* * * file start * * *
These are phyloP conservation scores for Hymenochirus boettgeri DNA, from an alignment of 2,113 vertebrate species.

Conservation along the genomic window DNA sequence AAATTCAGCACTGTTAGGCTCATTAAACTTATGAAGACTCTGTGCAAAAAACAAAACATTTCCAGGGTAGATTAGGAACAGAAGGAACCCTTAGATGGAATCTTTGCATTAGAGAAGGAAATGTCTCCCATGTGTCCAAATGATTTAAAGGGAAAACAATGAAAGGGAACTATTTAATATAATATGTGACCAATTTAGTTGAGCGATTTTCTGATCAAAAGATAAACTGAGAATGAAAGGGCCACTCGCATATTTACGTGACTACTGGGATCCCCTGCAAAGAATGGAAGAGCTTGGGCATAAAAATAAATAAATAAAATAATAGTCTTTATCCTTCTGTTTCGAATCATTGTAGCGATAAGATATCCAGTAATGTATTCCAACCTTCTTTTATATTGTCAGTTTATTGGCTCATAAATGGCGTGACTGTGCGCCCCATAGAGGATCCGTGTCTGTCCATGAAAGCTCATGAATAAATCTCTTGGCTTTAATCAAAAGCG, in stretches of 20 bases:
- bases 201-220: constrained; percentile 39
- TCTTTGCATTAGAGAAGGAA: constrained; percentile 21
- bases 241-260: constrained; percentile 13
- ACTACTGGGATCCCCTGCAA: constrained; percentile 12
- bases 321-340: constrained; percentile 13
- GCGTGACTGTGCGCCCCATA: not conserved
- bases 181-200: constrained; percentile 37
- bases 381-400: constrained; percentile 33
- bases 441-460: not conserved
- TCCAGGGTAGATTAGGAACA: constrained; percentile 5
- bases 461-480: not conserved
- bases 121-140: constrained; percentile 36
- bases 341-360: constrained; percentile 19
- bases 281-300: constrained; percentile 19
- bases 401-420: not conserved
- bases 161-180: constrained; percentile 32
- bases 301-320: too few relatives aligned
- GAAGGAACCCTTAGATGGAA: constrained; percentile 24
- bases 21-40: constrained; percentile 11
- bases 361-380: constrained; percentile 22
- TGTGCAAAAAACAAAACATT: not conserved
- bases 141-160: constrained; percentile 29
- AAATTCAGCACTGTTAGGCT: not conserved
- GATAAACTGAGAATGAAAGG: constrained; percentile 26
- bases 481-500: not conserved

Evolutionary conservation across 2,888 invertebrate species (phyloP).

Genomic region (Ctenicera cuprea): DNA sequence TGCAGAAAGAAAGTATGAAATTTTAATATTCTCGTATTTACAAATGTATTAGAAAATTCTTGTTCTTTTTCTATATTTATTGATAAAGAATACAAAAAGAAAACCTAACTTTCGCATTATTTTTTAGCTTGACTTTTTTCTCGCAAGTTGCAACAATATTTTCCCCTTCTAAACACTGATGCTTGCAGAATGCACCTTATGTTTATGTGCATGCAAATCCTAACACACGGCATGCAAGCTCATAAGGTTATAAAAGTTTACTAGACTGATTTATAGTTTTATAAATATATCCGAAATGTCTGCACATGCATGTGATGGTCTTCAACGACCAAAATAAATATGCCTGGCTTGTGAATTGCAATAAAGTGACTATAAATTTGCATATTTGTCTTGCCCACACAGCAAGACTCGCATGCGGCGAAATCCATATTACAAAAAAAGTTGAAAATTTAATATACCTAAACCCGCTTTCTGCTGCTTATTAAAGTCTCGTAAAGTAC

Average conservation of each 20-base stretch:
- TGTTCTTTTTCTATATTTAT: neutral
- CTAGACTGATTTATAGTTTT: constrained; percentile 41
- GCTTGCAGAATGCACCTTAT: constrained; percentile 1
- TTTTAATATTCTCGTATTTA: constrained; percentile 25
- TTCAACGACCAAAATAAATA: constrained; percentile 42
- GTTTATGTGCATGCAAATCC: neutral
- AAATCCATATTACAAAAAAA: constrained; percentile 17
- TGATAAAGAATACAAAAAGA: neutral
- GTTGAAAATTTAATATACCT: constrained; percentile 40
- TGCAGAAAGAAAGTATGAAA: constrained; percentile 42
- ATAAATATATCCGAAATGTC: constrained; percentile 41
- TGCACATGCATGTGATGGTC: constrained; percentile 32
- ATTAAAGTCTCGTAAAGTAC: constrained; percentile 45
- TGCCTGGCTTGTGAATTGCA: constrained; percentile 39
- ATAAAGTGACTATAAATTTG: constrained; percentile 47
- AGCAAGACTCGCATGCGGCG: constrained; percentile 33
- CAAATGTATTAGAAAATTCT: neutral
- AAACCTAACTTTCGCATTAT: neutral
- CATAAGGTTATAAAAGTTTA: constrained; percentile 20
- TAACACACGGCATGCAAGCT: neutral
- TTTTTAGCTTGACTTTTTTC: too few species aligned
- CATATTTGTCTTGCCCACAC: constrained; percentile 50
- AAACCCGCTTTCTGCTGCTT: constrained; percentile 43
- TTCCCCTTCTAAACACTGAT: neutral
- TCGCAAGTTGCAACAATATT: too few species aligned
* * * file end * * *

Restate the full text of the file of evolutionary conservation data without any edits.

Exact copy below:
These are phyloP conservation scores for Hymenochirus boettgeri DNA, from an alignment of 2,113 vertebrate species.

Conservation along the genomic window DNA sequence AAATTCAGCACTGTTAGGCTCATTAAACTTATGAAGACTCTGTGCAAAAAACAAAACATTTCCAGGGTAGATTAGGAACAGAAGGAACCCTTAGATGGAATCTTTGCATTAGAGAAGGAAATGTCTCCCATGTGTCCAAATGATTTAAAGGGAAAACAATGAAAGGGAACTATTTAATATAATATGTGACCAATTTAGTTGAGCGATTTTCTGATCAAAAGATAAACTGAGAATGAAAGGGCCACTCGCATATTTACGTGACTACTGGGATCCCCTGCAAAGAATGGAAGAGCTTGGGCATAAAAATAAATAAATAAAATAATAGTCTTTATCCTTCTGTTTCGAATCATTGTAGCGATAAGATATCCAGTAATGTATTCCAACCTTCTTTTATATTGTCAGTTTATTGGCTCATAAATGGCGTGACTGTGCGCCCCATAGAGGATCCGTGTCTGTCCATGAAAGCTCATGAATAAATCTCTTGGCTTTAATCAAAAGCG, in stretches of 20 bases:
- bases 201-220: constrained; percentile 39
- TCTTTGCATTAGAGAAGGAA: constrained; percentile 21
- bases 241-260: constrained; percentile 13
- ACTACTGGGATCCCCTGCAA: constrained; percentile 12
- bases 321-340: constrained; percentile 13
- GCGTGACTGTGCGCCCCATA: not conserved
- bases 181-200: constrained; percentile 37
- bases 381-400: constrained; percentile 33
- bases 441-460: not conserved
- TCCAGGGTAGATTAGGAACA: constrained; percentile 5
- bases 461-480: not conserved
- bases 121-140: constrained; percentile 36
- bases 341-360: constrained; percentile 19
- bases 281-300: constrained; percentile 19
- bases 401-420: not conserved
- bases 161-180: constrained; percentile 32
- bases 301-320: too few relatives aligned
- GAAGGAACCCTTAGATGGAA: constrained; percentile 24
- bases 21-40: constrained; percentile 11
- bases 361-380: constrained; percentile 22
- TGTGCAAAAAACAAAACATT: not conserved
- bases 141-160: constrained; percentile 29
- AAATTCAGCACTGTTAGGCT: not conserved
- GATAAACTGAGAATGAAAGG: constrained; percentile 26
- bases 481-500: not conserved

Evolutionary conservation across 2,888 invertebrate species (phyloP).

Genomic region (Ctenicera cuprea): DNA sequence TGCAGAAAGAAAGTATGAAATTTTAATATTCTCGTATTTACAAATGTATTAGAAAATTCTTGTTCTTTTTCTATATTTATTGATAAAGAATACAAAAAGAAAACCTAACTTTCGCATTATTTTTTAGCTTGACTTTTTTCTCGCAAGTTGCAACAATATTTTCCCCTTCTAAACACTGATGCTTGCAGAATGCACCTTATGTTTATGTGCATGCAAATCCTAACACACGGCATGCAAGCTCATAAGGTTATAAAAGTTTACTAGACTGATTTATAGTTTTATAAATATATCCGAAATGTCTGCACATGCATGTGATGGTCTTCAACGACCAAAATAAATATGCCTGGCTTGTGAATTGCAATAAAGTGACTATAAATTTGCATATTTGTCTTGCCCACACAGCAAGACTCGCATGCGGCGAAATCCATATTACAAAAAAAGTTGAAAATTTAATATACCTAAACCCGCTTTCTGCTGCTTATTAAAGTCTCGTAAAGTAC

Average conservation of each 20-base stretch:
- TGTTCTTTTTCTATATTTAT: neutral
- CTAGACTGATTTATAGTTTT: constrained; percentile 41
- GCTTGCAGAATGCACCTTAT: constrained; percentile 1
- TTTTAATATTCTCGTATTTA: constrained; percentile 25
- TTCAACGACCAAAATAAATA: constrained; percentile 42
- GTTTATGTGCATGCAAATCC: neutral
- AAATCCATATTACAAAAAAA: constrained; percentile 17
- TGATAAAGAATACAAAAAGA: neutral
- GTTGAAAATTTAATATACCT: constrained; percentile 40
- TGCAGAAAGAAAGTATGAAA: constrained; percentile 42
- ATAAATATATCCGAAATGTC: constrained; percentile 41
- TGCACATGCATGTGATGGTC: constrained; percentile 32
- ATTAAAGTCTCGTAAAGTAC: constrained; percentile 45
- TGCCTGGCTTGTGAATTGCA: constrained; percentile 39
- ATAAAGTGACTATAAATTTG: constrained; percentile 47
- AGCAAGACTCGCATGCGGCG: constrained; percentile 33
- CAAATGTATTAGAAAATTCT: neutral
- AAACCTAACTTTCGCATTAT: neutral
- CATAAGGTTATAAAAGTTTA: constrained; percentile 20
- TAACACACGGCATGCAAGCT: neutral
- TTTTTAGCTTGACTTTTTTC: too few species aligned
- CATATTTGTCTTGCCCACAC: constrained; percentile 50
- AAACCCGCTTTCTGCTGCTT: constrained; percentile 43
- TTCCCCTTCTAAACACTGAT: neutral
- TCGCAAGTTGCAACAATATT: too few species aligned